Sour grapes sound equally bad to the middle class, whether they're coming from the poor folks at the bottom who complain that the government isn't doing enough for them, or the rich folks at the very top, who assume that everybody else wants their money. And it doesn't help matters that even the income for the top 1% of Americans, while very high, pales in comparison to the uber-wealthy .01% of Americans, which is the stratospheric orbit in which Perkins lives - and from which he grouses about the other 99.9% of us.
Meanwhile, what's overlooked in all of this are some of the other comments Perkins made in his original letter to the Journal. You may not be aware that new urbanism, the reigning fad of millennials and thirtysomething tech wiz kids, has driven young Silicon Valley employees into San Francisco proper. And the already expensive, liberal, and stratified city has found itself embroiled in a fresh round of class warfare. Big luxury coach buses leased by distant tech firms lumber through San Francisco's storied streets to ferry employees living in the city's cramped residential neighborhoods out to the sprawling corporate campuses of Google and other billion-dollar businesses. Tech employees have practically priced themselves out of San Jose, and now they seem to be pricing everybody else out of San Francisco, and the locals - a hardy band of disestablishmentarians, gay rights activists, and socialists are livid.
It is in this unexpected civic cauldron that Perkins maintains his primary residence, and apparently, he sees what's taking place in San Francisco as representative of what's happening all across the United States. Small gangs of radical locals protest the tech employees on San Francisco's streets, and have picketed some of those luxury coach buses. Perkins is horrified at the acrimony being vented towards young, highly-paid strivers by a bunch of people he presumes are layabouts and handout-takers, and his misperceptions are creating for him the specter of mass, forcible revolt by the unwashed masses from sea to shining sea.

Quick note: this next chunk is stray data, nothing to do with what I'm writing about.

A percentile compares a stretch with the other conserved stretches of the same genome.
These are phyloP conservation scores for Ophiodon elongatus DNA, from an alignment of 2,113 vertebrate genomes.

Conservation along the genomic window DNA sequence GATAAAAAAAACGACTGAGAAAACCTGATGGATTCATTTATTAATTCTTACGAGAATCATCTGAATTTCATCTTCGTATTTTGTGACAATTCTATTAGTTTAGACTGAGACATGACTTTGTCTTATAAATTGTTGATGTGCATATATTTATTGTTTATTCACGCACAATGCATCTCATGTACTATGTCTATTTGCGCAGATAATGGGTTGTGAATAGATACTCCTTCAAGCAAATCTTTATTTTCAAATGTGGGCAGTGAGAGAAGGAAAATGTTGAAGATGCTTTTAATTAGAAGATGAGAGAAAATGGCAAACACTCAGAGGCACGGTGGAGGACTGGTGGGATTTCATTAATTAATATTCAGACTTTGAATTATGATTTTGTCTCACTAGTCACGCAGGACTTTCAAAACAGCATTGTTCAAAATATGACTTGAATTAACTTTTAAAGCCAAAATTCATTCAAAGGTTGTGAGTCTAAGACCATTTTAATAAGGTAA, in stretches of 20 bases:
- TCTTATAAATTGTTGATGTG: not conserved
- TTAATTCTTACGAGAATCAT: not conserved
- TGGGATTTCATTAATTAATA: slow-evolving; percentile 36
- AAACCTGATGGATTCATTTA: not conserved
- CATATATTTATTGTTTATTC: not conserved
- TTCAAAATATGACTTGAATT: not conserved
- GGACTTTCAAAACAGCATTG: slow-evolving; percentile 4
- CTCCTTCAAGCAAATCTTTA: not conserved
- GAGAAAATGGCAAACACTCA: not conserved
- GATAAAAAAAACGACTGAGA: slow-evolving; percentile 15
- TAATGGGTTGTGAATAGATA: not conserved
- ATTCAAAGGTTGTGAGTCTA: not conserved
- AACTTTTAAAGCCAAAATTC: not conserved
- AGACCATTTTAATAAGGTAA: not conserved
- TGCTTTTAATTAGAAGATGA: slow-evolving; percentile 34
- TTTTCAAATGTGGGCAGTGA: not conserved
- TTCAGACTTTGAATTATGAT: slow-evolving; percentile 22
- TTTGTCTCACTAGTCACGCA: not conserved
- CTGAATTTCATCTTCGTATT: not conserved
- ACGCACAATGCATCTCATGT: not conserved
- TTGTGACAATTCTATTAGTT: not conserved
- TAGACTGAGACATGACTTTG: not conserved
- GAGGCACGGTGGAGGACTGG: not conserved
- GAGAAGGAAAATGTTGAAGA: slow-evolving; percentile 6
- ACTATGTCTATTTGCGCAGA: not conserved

Oh - and there's also the bit about some supposedly "libelous and cruel attacks" in one of the local newspapers against his ex-wife, the author Danielle Steel, who also lives in San Francisco, and for whom Perkins apparently still carries a torch. Somebody in some public context called the wealthy writer and prolific philanthropist a "snob," and Perkins angrily wonders if such temerity against "our number-one celebrity" represents a "dangerous drift" for "'progressive' radicalism.'"
Frankly, it simply sounds more like lovers remorse on the part of the divorced Perkins, doesn't it? Living the single life as an aging billionaire in a luxurious penthouse apartment in the City by the Bay...
Today is Valentines Day, after all. Perhaps we should be heartened that romance of the interpersonal variety may still be alive and well in Perkins' heart, considering his valiant defense of Steel in the Journal.
Otherwise, it'd be too easy to suppose that his love is all for money.
And we know what that's the root of, don't we?
*FYI: Don't assume that Perkins is paying 40% of his income every year in taxes. Consider this perspective from Bloomberg's Barry Ritholtz:
"The superwealthy pay lots of taxes in actual dollars. On a percentage basis, though, not so much. Indeed, the wealthier you are, the more likely the bulk of your income comes from capital gains. These are taxed at about half the rate of wages and salary for a comparable high earner."